The conflicts of interest between parties and

The subject of corporate governance focuses
on the way in which companies are governed, specifically, it “deals with the
ways in which suppliers of finance to corporations assure themselves of getting
a return on their investment” (Shleifer
and Vishny 1997: 737). A corporation is defined as a legal entity that
is separate from its owners. Corporations
are owned by shareholders who elect a board of directors to represent their
interests, who in turn appoint a CEO to manage the organization. As
shareholders are not always able to handle the day-to-day business of the
company, they choose an agent to run the company. CEOs act as an agent of the
shareholders, who are the principals of the company. It is thus clear that
shareholders want CEOs to act in the best interest of the company. If this is
not the case, problems related to agency theory, also referred to as the
separation of ownership and control, can arise. These problems arise when the
objectives of CEOs are not aligned with those of shareholders. Agency costs are
the internal costs resulting from these conflicts of interest between parties
and also as a result of information asymmetry as shareholders cannot directly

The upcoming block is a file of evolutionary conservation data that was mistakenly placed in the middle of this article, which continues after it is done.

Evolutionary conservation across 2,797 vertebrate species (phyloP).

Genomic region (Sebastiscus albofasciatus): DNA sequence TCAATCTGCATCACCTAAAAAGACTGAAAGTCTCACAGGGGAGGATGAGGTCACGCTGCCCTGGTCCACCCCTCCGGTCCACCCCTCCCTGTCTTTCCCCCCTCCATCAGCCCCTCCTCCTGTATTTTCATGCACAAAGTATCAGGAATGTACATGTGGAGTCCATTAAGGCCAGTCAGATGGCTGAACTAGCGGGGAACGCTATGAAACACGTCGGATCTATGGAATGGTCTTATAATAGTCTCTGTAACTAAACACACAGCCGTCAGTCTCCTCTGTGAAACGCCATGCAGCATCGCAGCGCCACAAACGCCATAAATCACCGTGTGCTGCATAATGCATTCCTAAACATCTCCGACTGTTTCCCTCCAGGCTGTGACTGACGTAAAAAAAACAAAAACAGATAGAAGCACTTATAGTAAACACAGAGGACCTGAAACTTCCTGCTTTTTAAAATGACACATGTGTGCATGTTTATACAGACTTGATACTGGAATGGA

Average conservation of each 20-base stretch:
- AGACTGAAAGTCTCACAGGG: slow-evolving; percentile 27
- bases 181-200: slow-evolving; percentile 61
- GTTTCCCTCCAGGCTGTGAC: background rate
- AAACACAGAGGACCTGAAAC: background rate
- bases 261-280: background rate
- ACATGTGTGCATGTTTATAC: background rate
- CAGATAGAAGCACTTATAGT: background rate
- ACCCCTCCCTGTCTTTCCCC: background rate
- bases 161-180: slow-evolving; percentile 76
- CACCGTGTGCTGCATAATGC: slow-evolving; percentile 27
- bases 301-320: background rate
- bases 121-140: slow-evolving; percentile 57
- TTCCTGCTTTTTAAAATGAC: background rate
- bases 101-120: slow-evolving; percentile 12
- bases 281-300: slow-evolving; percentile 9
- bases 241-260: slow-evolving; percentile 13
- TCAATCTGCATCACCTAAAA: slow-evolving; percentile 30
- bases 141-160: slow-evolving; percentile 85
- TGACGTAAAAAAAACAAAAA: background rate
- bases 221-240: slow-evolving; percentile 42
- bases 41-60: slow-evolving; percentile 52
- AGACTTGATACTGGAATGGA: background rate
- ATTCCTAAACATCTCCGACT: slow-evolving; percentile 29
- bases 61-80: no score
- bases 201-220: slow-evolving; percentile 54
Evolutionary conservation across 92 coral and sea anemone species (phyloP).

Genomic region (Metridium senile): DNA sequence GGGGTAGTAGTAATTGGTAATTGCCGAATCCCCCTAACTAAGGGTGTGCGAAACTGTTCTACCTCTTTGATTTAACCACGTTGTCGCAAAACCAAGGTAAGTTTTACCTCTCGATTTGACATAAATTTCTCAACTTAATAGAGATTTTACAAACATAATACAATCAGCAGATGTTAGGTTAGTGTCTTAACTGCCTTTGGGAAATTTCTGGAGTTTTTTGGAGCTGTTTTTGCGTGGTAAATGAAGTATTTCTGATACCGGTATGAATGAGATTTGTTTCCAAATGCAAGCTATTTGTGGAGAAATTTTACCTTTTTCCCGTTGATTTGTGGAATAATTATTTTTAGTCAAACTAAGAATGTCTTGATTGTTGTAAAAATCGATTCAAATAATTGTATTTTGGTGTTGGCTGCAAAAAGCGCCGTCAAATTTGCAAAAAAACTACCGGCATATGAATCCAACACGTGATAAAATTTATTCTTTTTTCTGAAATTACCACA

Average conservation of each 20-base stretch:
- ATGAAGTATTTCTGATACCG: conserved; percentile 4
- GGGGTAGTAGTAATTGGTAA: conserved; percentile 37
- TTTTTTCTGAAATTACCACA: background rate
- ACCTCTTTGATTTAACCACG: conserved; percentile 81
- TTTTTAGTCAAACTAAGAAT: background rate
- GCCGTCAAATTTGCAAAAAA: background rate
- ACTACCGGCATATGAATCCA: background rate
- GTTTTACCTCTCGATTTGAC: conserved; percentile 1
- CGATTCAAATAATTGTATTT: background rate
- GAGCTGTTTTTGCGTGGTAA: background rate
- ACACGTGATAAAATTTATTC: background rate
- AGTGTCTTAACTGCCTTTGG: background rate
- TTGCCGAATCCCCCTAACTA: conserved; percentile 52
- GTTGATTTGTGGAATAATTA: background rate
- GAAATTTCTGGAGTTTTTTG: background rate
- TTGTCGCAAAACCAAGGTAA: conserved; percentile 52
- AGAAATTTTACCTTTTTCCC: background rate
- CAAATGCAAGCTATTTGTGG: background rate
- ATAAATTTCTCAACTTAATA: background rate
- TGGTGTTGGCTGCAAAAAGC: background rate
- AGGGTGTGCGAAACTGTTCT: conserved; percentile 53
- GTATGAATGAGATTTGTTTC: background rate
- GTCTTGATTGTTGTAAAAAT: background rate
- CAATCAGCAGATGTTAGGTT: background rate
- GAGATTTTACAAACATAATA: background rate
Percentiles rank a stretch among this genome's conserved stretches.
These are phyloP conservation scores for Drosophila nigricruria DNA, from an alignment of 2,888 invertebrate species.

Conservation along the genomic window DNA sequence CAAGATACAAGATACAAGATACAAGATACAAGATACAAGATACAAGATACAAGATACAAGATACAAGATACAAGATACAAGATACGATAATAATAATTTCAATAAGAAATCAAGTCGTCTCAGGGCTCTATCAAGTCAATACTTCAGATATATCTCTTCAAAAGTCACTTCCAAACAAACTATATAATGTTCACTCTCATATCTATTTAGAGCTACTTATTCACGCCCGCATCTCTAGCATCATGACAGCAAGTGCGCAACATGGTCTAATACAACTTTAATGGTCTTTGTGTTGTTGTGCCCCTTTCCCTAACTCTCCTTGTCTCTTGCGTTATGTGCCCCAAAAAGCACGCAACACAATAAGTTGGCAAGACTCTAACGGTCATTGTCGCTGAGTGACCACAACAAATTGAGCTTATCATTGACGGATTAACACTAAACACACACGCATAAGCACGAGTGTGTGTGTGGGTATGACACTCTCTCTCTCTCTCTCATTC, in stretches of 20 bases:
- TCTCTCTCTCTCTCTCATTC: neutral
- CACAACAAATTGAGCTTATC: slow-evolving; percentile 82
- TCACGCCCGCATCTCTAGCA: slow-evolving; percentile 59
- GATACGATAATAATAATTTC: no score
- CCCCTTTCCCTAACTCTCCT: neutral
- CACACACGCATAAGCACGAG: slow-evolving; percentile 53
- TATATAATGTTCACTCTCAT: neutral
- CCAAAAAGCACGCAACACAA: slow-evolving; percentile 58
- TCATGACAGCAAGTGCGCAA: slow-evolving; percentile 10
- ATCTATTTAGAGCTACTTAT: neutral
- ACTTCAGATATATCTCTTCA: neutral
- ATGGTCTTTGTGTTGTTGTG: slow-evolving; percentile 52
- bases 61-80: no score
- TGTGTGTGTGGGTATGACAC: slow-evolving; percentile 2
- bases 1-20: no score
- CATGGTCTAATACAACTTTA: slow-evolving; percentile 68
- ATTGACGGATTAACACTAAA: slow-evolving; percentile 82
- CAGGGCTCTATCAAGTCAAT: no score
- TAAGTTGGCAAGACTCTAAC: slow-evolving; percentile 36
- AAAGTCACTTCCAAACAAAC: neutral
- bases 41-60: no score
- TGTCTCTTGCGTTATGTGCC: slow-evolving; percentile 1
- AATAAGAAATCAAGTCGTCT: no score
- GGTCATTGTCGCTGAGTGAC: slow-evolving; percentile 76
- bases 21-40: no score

observe what management is doing (moral hazard).
Corporate governance mechanisms are aimed at minimizing these agency costs, in
order to maximize shareholder wealth. It is of great economic importance to
understand how these mechanisms affect shareholder wealth (Masulis et al. 2007). In the
context of mergers and acquisitions, agency issues arise when managers
undertake M&A due to irrationality or because they are motivated by their
private benefits and the effectiveness of corporate governance mechanisms can
impact the quality of- and performance following a transaction. It it thus
important to align the interest of the CEO with the interests of the company.
For this reason, it is important to find out what the best form of CEO
compensation is, so that the manager is incentivized to take actions that
benefit shareholders. How do we align the interests of CEOs to those of equity
holders, and thus benefit the performance of the firm in the long-run? In order
to investigate this, we need to investigate the different ways in which CEOs
are compensated and how they can be incentivized to handle in such a way that
is most advantageous for firm performance. Specifically, does the type of
executive compensation affect the quality and outcome of takeover decisions?
This paper will investigate the effect of various types of managerial incentive
compensation on acquirer returns. I am expecting a relationship between the
variables based on the conclusion by Lehn and Zhao (2006) that effective implementation of corporate
governance mechanisms generally succeeds in minimizing the recurrence of
value-destroying deals made by managers.